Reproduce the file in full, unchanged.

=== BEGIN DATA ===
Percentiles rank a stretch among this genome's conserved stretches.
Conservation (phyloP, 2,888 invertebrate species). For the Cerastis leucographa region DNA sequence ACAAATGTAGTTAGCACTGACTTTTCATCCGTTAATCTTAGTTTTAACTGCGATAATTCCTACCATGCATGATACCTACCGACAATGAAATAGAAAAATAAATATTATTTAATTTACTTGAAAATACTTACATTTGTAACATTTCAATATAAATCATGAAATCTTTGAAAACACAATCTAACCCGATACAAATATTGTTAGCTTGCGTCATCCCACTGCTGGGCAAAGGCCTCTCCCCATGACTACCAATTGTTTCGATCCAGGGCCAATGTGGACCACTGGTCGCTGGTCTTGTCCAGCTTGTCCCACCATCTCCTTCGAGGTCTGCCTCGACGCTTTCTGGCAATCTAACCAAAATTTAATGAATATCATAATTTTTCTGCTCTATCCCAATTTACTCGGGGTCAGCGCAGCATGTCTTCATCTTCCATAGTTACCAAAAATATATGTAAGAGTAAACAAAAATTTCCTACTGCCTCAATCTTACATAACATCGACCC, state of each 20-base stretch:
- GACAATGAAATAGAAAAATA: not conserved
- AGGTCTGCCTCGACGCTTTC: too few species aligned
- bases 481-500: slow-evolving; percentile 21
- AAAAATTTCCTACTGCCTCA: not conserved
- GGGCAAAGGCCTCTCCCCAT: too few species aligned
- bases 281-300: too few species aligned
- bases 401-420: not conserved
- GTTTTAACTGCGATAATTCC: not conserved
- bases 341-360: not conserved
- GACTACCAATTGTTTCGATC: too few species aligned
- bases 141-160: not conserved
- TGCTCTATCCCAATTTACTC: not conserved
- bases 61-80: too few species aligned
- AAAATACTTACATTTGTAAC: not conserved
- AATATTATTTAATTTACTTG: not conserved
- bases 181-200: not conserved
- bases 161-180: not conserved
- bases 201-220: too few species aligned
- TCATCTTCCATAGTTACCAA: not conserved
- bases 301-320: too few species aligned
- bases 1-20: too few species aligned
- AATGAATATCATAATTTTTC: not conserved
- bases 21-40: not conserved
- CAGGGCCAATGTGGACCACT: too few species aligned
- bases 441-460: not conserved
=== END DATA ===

Percentiles rank a stretch among this genome's conserved stretches.
Conservation (phyloP, 2,888 invertebrate species). For the Cerastis leucographa region DNA sequence ACAAATGTAGTTAGCACTGACTTTTCATCCGTTAATCTTAGTTTTAACTGCGATAATTCCTACCATGCATGATACCTACCGACAATGAAATAGAAAAATAAATATTATTTAATTTACTTGAAAATACTTACATTTGTAACATTTCAATATAAATCATGAAATCTTTGAAAACACAATCTAACCCGATACAAATATTGTTAGCTTGCGTCATCCCACTGCTGGGCAAAGGCCTCTCCCCATGACTACCAATTGTTTCGATCCAGGGCCAATGTGGACCACTGGTCGCTGGTCTTGTCCAGCTTGTCCCACCATCTCCTTCGAGGTCTGCCTCGACGCTTTCTGGCAATCTAACCAAAATTTAATGAATATCATAATTTTTCTGCTCTATCCCAATTTACTCGGGGTCAGCGCAGCATGTCTTCATCTTCCATAGTTACCAAAAATATATGTAAGAGTAAACAAAAATTTCCTACTGCCTCAATCTTACATAACATCGACCC, state of each 20-base stretch:
- GACAATGAAATAGAAAAATA: not conserved
- AGGTCTGCCTCGACGCTTTC: too few species aligned
- bases 481-500: slow-evolving; percentile 21
- AAAAATTTCCTACTGCCTCA: not conserved
- GGGCAAAGGCCTCTCCCCAT: too few species aligned
- bases 281-300: too few species aligned
- bases 401-420: not conserved
- GTTTTAACTGCGATAATTCC: not conserved
- bases 341-360: not conserved
- GACTACCAATTGTTTCGATC: too few species aligned
- bases 141-160: not conserved
- TGCTCTATCCCAATTTACTC: not conserved
- bases 61-80: too few species aligned
- AAAATACTTACATTTGTAAC: not conserved
- AATATTATTTAATTTACTTG: not conserved
- bases 181-200: not conserved
- bases 161-180: not conserved
- bases 201-220: too few species aligned
- TCATCTTCCATAGTTACCAA: not conserved
- bases 301-320: too few species aligned
- bases 1-20: too few species aligned
- AATGAATATCATAATTTTTC: not conserved
- bases 21-40: not conserved
- CAGGGCCAATGTGGACCACT: too few species aligned
- bases 441-460: not conserved